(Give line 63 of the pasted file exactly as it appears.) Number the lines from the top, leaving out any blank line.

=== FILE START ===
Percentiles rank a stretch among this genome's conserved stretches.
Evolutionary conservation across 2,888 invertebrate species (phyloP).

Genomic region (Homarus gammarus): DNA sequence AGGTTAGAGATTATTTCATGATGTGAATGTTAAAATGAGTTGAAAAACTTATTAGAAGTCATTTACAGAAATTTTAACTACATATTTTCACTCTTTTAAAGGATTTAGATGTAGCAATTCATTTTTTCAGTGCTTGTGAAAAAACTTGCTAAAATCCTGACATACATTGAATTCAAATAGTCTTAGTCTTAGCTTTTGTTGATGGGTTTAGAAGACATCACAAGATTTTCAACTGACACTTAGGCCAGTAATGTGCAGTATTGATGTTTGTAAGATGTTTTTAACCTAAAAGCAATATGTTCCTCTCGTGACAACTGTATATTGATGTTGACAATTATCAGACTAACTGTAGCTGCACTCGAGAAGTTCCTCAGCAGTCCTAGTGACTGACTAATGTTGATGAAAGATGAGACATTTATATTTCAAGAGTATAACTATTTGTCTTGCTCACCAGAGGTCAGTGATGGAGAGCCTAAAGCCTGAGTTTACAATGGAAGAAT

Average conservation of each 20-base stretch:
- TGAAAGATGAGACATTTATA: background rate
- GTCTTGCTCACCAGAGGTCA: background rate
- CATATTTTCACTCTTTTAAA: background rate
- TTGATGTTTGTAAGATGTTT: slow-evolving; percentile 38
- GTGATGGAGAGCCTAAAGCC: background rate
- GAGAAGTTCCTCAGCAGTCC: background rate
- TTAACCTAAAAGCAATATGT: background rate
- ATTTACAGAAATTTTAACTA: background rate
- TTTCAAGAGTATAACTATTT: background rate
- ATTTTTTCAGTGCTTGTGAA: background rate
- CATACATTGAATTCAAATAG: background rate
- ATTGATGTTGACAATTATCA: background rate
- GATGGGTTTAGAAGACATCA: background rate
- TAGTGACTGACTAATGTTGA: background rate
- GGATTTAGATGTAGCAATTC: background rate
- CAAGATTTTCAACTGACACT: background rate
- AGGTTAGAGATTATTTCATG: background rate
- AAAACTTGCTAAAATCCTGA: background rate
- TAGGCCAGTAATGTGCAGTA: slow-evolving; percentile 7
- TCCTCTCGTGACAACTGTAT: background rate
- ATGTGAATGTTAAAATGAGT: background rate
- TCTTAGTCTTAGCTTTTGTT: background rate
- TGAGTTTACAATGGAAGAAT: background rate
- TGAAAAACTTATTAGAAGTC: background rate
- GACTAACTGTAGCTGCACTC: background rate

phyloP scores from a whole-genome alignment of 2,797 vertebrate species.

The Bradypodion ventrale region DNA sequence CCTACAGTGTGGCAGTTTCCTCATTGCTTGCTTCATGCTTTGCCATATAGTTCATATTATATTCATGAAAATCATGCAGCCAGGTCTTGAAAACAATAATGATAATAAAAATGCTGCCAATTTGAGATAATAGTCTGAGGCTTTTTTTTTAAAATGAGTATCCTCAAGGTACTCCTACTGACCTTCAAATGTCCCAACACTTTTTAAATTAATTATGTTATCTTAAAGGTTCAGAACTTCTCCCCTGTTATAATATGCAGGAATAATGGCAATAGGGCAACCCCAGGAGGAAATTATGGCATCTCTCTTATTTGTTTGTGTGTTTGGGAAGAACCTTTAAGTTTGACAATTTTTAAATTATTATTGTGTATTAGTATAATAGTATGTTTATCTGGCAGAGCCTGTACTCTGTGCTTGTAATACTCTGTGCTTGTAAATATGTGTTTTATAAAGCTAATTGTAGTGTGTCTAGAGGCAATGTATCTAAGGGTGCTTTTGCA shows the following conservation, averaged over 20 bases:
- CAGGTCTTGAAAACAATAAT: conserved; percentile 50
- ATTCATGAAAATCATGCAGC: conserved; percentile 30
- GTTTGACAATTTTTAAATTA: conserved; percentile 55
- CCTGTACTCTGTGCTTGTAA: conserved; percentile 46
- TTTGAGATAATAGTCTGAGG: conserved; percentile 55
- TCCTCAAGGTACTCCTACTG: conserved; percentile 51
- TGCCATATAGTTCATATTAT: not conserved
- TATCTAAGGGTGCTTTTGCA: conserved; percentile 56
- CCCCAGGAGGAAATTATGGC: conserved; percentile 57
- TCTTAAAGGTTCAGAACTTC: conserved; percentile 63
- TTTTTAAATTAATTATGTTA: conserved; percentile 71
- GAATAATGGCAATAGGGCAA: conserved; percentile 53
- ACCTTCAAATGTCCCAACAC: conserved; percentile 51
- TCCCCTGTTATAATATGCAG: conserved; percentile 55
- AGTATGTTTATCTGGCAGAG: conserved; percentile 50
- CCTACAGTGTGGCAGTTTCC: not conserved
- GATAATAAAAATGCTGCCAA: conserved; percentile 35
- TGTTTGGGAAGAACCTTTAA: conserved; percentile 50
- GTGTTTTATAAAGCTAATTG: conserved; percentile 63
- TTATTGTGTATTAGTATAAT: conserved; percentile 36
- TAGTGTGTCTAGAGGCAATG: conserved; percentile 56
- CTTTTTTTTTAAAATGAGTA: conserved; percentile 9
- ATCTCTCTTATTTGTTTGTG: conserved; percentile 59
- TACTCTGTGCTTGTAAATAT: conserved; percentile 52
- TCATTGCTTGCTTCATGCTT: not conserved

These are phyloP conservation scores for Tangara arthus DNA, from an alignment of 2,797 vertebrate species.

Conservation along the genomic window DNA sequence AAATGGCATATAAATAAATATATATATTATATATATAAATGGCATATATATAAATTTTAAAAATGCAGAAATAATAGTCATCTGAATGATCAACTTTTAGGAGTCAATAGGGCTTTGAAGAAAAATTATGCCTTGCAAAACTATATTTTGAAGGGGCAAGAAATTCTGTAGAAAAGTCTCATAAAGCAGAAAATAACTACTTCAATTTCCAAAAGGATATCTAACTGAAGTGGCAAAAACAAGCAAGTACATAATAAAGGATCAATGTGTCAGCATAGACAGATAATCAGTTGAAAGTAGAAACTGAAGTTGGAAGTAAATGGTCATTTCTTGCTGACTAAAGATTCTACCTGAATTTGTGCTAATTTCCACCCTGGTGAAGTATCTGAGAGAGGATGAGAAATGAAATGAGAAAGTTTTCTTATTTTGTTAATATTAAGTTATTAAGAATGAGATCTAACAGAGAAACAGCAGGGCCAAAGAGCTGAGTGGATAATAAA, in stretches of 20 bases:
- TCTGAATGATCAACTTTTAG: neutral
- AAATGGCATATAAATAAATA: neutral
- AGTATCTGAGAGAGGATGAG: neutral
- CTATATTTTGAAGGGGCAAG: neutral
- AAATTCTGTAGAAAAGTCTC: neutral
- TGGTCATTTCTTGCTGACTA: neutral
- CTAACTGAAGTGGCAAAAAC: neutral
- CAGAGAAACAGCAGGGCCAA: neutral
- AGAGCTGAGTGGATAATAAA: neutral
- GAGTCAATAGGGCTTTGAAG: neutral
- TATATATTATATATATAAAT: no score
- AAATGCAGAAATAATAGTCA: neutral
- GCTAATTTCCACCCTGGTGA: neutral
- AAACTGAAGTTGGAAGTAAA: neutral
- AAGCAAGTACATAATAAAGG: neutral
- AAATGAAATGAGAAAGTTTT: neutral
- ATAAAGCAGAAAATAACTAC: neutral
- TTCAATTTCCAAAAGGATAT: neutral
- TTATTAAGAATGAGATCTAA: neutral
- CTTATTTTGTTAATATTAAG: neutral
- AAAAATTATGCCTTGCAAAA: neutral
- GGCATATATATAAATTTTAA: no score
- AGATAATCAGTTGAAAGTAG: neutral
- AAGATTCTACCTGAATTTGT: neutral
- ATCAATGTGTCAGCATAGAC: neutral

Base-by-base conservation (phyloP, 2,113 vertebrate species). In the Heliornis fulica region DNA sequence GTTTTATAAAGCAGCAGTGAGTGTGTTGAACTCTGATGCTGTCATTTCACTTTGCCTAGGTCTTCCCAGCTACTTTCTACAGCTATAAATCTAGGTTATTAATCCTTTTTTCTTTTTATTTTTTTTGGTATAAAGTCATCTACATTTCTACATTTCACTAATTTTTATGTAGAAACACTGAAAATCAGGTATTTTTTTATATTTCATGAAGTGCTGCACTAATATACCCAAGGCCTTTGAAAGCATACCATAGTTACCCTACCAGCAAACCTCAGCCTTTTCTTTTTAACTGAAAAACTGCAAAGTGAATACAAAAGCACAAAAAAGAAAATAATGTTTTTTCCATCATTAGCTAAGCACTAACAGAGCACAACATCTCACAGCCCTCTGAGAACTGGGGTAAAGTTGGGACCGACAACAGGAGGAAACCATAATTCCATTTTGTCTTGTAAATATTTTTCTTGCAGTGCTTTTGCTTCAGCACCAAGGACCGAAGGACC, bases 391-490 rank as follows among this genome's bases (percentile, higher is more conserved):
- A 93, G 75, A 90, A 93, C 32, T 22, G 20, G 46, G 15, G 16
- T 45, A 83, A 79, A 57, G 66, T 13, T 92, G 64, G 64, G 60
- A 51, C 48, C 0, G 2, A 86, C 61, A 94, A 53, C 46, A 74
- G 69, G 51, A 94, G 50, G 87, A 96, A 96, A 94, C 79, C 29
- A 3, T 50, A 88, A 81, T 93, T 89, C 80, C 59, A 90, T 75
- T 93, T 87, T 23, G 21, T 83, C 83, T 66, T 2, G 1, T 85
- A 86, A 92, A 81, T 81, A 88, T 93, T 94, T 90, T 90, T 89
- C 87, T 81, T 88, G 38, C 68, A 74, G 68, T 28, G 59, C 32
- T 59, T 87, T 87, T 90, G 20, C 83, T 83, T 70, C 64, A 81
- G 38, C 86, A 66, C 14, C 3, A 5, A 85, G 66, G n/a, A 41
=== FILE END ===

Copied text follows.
- AAATTCTGTAGAAAAGTCTC: neutral